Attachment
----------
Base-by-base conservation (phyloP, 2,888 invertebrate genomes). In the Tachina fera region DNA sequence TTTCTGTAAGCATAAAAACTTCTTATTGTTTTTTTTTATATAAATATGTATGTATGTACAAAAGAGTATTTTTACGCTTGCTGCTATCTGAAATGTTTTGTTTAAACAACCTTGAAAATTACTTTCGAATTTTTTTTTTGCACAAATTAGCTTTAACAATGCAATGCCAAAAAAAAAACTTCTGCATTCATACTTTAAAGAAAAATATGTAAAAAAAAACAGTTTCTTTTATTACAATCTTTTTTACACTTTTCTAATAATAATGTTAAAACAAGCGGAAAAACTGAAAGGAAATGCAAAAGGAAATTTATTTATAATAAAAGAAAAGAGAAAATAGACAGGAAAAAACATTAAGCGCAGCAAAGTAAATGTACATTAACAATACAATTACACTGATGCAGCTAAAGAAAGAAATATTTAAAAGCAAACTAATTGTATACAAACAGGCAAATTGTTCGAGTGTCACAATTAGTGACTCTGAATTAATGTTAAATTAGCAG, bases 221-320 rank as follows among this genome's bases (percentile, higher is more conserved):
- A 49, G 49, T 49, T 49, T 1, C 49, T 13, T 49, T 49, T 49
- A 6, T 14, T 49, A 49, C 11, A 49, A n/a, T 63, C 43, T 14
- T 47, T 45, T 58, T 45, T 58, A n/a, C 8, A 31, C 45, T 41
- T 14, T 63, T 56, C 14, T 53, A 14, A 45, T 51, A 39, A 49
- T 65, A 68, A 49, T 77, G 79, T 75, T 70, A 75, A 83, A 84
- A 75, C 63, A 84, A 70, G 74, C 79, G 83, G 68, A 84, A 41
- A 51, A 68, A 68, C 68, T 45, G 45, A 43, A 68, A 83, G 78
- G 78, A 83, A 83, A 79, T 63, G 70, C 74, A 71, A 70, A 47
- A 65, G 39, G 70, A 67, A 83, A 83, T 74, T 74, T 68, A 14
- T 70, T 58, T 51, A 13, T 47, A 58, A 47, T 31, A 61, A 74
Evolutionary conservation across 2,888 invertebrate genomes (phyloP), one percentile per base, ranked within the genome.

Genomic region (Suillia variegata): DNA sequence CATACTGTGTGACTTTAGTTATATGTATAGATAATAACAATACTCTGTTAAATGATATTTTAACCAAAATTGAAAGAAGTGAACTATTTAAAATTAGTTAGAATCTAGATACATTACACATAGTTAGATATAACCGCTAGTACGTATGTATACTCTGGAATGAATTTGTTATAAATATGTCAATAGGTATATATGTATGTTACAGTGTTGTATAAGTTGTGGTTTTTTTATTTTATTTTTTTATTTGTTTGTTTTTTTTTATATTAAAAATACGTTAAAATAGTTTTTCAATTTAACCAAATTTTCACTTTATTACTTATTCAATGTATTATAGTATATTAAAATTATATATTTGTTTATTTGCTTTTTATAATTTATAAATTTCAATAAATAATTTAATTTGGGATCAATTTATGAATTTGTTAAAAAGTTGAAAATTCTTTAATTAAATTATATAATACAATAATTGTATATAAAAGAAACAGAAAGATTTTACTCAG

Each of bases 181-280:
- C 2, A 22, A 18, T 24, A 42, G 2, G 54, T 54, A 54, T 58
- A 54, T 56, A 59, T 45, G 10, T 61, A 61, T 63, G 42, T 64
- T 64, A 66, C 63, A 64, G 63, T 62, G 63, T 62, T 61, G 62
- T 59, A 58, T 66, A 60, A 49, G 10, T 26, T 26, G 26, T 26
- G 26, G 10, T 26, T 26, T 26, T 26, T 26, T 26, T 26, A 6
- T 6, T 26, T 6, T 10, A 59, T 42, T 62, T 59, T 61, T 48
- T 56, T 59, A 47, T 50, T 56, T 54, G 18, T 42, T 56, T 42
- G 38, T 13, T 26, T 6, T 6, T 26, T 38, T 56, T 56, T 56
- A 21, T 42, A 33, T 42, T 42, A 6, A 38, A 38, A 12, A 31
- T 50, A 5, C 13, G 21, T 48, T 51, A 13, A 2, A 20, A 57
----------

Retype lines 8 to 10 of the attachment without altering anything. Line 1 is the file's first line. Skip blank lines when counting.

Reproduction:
- A 51, A 68, A 68, C 68, T 45, G 45, A 43, A 68, A 83, G 78
- G 78, A 83, A 83, A 79, T 63, G 70, C 74, A 71, A 70, A 47
- A 65, G 39, G 70, A 67, A 83, A 83, T 74, T 74, T 68, A 14